more sprang socks
I’ve been trying a few more variations of the sprang sock. Here’s a straight tube sock. It was made from a figure-8 warp, two rectangles worked at the same time. Cut apart, you get two socks for the work of making one … well, you have to do the finishing on the socks separately, gather the toe, sew the side seam, and deal with the fringes.
This sock is a real tube sock: no fancy extra work to create the heel.
The only problem with this sock is that people with sensitive feet might find all that gathering at the toe to be uncomfortable.
The only solution for this that I can think of (decreasing the bulk at the toe) is to work from the toe up. This means you must work ‘free-end’ method, which technically is not sprang. It does give a lovely sock. I used several colors to emphasize the way threads were added.
This sock has eliminated that bump at the toe. You begin with very few threads, and add more each row.
This sock also features a short-row heel, and increases along the calf.
Yes, I’d like to post the directions on-line … but there’s so much to say, how to set up, how to do the interlinking, how to keep things even …. it needs a whole book. Yes, I’m still working on the book. It’s getting to the ‘proof’ stage. I keep finding errors, and want an error-free product to give to the world.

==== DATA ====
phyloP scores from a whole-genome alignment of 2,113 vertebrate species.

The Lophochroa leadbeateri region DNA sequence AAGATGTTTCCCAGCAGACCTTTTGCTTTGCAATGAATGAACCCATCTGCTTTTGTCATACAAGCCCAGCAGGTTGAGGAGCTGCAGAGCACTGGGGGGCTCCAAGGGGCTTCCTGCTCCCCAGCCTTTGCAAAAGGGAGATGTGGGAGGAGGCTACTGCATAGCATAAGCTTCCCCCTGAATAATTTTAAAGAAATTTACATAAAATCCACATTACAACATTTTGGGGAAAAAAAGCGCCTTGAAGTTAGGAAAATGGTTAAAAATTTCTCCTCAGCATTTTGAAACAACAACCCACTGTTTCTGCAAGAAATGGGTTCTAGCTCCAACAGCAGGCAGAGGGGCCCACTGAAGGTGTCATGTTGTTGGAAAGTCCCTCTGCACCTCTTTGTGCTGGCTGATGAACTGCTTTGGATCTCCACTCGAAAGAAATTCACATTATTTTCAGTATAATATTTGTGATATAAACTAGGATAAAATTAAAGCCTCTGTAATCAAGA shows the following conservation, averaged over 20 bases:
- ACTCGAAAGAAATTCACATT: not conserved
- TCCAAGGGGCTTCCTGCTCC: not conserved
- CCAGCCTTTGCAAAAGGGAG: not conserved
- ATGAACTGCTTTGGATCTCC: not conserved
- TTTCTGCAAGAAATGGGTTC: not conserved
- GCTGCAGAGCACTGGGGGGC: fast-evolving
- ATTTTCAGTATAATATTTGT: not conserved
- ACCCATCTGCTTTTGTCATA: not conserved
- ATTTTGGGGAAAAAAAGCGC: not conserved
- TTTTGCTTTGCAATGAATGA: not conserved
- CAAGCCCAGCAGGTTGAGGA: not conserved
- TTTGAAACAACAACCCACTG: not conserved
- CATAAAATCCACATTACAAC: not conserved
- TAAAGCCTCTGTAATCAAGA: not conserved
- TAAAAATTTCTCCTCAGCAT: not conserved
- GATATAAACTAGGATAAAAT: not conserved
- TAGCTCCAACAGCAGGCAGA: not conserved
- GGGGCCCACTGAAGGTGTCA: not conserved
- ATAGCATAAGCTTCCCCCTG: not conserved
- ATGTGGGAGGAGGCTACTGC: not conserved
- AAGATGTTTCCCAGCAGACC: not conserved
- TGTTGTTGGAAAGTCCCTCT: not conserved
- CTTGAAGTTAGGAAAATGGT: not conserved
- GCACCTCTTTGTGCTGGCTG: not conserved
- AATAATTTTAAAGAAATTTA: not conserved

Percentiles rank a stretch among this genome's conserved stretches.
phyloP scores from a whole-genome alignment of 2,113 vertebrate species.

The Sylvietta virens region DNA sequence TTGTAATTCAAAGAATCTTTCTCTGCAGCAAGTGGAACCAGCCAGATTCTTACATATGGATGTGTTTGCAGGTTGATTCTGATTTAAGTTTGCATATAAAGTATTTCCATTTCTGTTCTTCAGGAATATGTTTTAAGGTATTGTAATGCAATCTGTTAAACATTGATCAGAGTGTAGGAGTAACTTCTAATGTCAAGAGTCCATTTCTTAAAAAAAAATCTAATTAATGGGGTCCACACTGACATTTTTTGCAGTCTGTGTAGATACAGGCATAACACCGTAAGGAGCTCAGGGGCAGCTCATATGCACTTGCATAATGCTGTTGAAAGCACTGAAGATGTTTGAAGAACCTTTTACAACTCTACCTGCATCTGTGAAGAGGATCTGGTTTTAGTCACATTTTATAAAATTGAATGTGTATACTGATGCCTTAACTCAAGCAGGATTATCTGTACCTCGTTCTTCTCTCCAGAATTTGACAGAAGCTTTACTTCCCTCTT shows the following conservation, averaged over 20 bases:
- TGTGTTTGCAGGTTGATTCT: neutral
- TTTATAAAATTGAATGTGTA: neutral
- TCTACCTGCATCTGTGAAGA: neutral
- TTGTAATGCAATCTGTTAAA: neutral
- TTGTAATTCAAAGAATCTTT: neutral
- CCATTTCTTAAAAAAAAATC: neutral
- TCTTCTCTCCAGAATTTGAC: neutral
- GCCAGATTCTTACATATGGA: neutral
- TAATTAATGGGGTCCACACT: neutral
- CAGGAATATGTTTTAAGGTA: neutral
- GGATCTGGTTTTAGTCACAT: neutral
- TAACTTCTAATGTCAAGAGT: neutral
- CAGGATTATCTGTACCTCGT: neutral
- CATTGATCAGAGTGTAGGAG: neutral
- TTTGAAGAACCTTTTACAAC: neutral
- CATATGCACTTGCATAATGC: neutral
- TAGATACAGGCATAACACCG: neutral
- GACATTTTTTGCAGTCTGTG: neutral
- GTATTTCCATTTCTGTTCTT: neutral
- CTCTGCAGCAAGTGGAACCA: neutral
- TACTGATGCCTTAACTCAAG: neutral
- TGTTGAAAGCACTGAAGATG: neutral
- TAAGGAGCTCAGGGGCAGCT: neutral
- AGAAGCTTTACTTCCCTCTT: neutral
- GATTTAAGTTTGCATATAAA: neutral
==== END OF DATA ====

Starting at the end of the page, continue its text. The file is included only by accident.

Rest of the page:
10/13/2021 05:47:42 pm
I like what you said about getting socks that are knitted. I need to get a bunch of socks for my wife. All of her socks have holes in them.
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Carol acknowledges that we are on Treaty 1 territory, the traditional gathering place of the Anishinaabe, Cree, Oji-Cree, Dakota and Dene people and the traditional homeland of the Métis people. Carol also acknowledges that sprang is part a meany indigenous tradition and fuond in various forms all over the world. Let us re-discover this tecking together.
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